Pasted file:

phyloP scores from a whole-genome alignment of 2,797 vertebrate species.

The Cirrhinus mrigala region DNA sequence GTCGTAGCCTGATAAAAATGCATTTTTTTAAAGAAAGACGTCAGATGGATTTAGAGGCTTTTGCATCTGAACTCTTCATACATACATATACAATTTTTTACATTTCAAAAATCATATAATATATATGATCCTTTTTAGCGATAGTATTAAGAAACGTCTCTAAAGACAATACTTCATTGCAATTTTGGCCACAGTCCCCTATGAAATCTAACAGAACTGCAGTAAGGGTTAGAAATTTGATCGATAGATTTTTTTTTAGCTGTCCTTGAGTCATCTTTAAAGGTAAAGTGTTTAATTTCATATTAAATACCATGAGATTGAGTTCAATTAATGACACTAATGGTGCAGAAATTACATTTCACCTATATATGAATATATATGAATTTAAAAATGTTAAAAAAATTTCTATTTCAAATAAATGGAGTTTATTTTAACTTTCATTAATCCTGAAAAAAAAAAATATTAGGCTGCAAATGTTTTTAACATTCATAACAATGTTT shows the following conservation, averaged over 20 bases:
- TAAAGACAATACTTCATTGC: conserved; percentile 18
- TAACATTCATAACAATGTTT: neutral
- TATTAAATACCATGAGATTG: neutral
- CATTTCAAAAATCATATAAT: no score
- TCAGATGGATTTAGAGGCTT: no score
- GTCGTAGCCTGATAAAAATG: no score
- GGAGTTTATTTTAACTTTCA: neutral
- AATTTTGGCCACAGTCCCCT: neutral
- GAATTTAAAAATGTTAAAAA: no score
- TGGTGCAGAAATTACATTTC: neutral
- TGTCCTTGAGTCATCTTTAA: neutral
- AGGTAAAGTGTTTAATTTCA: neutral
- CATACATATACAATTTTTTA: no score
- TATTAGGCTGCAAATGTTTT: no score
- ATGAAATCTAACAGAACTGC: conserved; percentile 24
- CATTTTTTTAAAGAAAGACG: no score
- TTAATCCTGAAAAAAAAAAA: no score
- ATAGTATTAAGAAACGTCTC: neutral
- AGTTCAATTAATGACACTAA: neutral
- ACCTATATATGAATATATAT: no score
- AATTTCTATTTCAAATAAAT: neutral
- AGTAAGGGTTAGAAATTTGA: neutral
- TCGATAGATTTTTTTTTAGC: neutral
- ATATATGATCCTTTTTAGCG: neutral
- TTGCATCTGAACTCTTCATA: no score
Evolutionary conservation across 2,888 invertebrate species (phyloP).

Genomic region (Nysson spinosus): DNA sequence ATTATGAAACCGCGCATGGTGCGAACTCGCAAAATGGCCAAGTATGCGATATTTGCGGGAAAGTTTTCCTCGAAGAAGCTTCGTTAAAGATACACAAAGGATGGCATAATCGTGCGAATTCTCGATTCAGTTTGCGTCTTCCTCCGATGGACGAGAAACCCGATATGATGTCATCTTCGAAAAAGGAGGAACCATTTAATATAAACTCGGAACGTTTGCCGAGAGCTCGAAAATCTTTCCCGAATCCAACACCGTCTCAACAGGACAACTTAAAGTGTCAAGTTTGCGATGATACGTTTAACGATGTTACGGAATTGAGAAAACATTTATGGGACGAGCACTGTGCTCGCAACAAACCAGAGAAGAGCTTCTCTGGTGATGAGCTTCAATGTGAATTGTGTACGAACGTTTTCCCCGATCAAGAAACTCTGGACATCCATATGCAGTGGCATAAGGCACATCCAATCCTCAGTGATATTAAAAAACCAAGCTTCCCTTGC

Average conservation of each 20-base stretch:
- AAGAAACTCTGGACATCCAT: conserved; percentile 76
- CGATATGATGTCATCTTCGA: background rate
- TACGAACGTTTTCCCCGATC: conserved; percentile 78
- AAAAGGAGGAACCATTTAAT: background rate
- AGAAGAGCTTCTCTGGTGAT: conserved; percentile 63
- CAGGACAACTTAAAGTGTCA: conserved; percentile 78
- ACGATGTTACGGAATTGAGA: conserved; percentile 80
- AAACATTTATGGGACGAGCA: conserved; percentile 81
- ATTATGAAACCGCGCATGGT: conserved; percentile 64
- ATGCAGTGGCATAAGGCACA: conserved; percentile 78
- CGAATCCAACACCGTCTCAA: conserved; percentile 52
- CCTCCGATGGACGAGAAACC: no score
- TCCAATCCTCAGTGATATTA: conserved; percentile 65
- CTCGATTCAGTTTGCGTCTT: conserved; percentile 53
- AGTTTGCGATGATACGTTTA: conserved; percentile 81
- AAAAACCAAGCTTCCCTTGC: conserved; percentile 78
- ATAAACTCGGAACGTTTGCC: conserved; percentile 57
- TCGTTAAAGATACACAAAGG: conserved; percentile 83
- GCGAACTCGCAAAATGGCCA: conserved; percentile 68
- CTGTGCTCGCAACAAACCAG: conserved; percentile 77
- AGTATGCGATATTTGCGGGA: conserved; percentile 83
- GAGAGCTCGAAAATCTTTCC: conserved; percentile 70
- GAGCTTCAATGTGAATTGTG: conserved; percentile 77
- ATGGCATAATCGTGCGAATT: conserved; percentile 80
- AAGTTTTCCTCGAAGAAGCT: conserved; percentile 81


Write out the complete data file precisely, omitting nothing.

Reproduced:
phyloP scores from a whole-genome alignment of 2,797 vertebrate species.

The Cirrhinus mrigala region DNA sequence GTCGTAGCCTGATAAAAATGCATTTTTTTAAAGAAAGACGTCAGATGGATTTAGAGGCTTTTGCATCTGAACTCTTCATACATACATATACAATTTTTTACATTTCAAAAATCATATAATATATATGATCCTTTTTAGCGATAGTATTAAGAAACGTCTCTAAAGACAATACTTCATTGCAATTTTGGCCACAGTCCCCTATGAAATCTAACAGAACTGCAGTAAGGGTTAGAAATTTGATCGATAGATTTTTTTTTAGCTGTCCTTGAGTCATCTTTAAAGGTAAAGTGTTTAATTTCATATTAAATACCATGAGATTGAGTTCAATTAATGACACTAATGGTGCAGAAATTACATTTCACCTATATATGAATATATATGAATTTAAAAATGTTAAAAAAATTTCTATTTCAAATAAATGGAGTTTATTTTAACTTTCATTAATCCTGAAAAAAAAAAATATTAGGCTGCAAATGTTTTTAACATTCATAACAATGTTT shows the following conservation, averaged over 20 bases:
- TAAAGACAATACTTCATTGC: conserved; percentile 18
- TAACATTCATAACAATGTTT: neutral
- TATTAAATACCATGAGATTG: neutral
- CATTTCAAAAATCATATAAT: no score
- TCAGATGGATTTAGAGGCTT: no score
- GTCGTAGCCTGATAAAAATG: no score
- GGAGTTTATTTTAACTTTCA: neutral
- AATTTTGGCCACAGTCCCCT: neutral
- GAATTTAAAAATGTTAAAAA: no score
- TGGTGCAGAAATTACATTTC: neutral
- TGTCCTTGAGTCATCTTTAA: neutral
- AGGTAAAGTGTTTAATTTCA: neutral
- CATACATATACAATTTTTTA: no score
- TATTAGGCTGCAAATGTTTT: no score
- ATGAAATCTAACAGAACTGC: conserved; percentile 24
- CATTTTTTTAAAGAAAGACG: no score
- TTAATCCTGAAAAAAAAAAA: no score
- ATAGTATTAAGAAACGTCTC: neutral
- AGTTCAATTAATGACACTAA: neutral
- ACCTATATATGAATATATAT: no score
- AATTTCTATTTCAAATAAAT: neutral
- AGTAAGGGTTAGAAATTTGA: neutral
- TCGATAGATTTTTTTTTAGC: neutral
- ATATATGATCCTTTTTAGCG: neutral
- TTGCATCTGAACTCTTCATA: no score
Evolutionary conservation across 2,888 invertebrate species (phyloP).

Genomic region (Nysson spinosus): DNA sequence ATTATGAAACCGCGCATGGTGCGAACTCGCAAAATGGCCAAGTATGCGATATTTGCGGGAAAGTTTTCCTCGAAGAAGCTTCGTTAAAGATACACAAAGGATGGCATAATCGTGCGAATTCTCGATTCAGTTTGCGTCTTCCTCCGATGGACGAGAAACCCGATATGATGTCATCTTCGAAAAAGGAGGAACCATTTAATATAAACTCGGAACGTTTGCCGAGAGCTCGAAAATCTTTCCCGAATCCAACACCGTCTCAACAGGACAACTTAAAGTGTCAAGTTTGCGATGATACGTTTAACGATGTTACGGAATTGAGAAAACATTTATGGGACGAGCACTGTGCTCGCAACAAACCAGAGAAGAGCTTCTCTGGTGATGAGCTTCAATGTGAATTGTGTACGAACGTTTTCCCCGATCAAGAAACTCTGGACATCCATATGCAGTGGCATAAGGCACATCCAATCCTCAGTGATATTAAAAAACCAAGCTTCCCTTGC

Average conservation of each 20-base stretch:
- AAGAAACTCTGGACATCCAT: conserved; percentile 76
- CGATATGATGTCATCTTCGA: background rate
- TACGAACGTTTTCCCCGATC: conserved; percentile 78
- AAAAGGAGGAACCATTTAAT: background rate
- AGAAGAGCTTCTCTGGTGAT: conserved; percentile 63
- CAGGACAACTTAAAGTGTCA: conserved; percentile 78
- ACGATGTTACGGAATTGAGA: conserved; percentile 80
- AAACATTTATGGGACGAGCA: conserved; percentile 81
- ATTATGAAACCGCGCATGGT: conserved; percentile 64
- ATGCAGTGGCATAAGGCACA: conserved; percentile 78
- CGAATCCAACACCGTCTCAA: conserved; percentile 52
- CCTCCGATGGACGAGAAACC: no score
- TCCAATCCTCAGTGATATTA: conserved; percentile 65
- CTCGATTCAGTTTGCGTCTT: conserved; percentile 53
- AGTTTGCGATGATACGTTTA: conserved; percentile 81
- AAAAACCAAGCTTCCCTTGC: conserved; percentile 78
- ATAAACTCGGAACGTTTGCC: conserved; percentile 57
- TCGTTAAAGATACACAAAGG: conserved; percentile 83
- GCGAACTCGCAAAATGGCCA: conserved; percentile 68
- CTGTGCTCGCAACAAACCAG: conserved; percentile 77
- AGTATGCGATATTTGCGGGA: conserved; percentile 83
- GAGAGCTCGAAAATCTTTCC: conserved; percentile 70
- GAGCTTCAATGTGAATTGTG: conserved; percentile 77
- ATGGCATAATCGTGCGAATT: conserved; percentile 80
- AAGTTTTCCTCGAAGAAGCT: conserved; percentile 81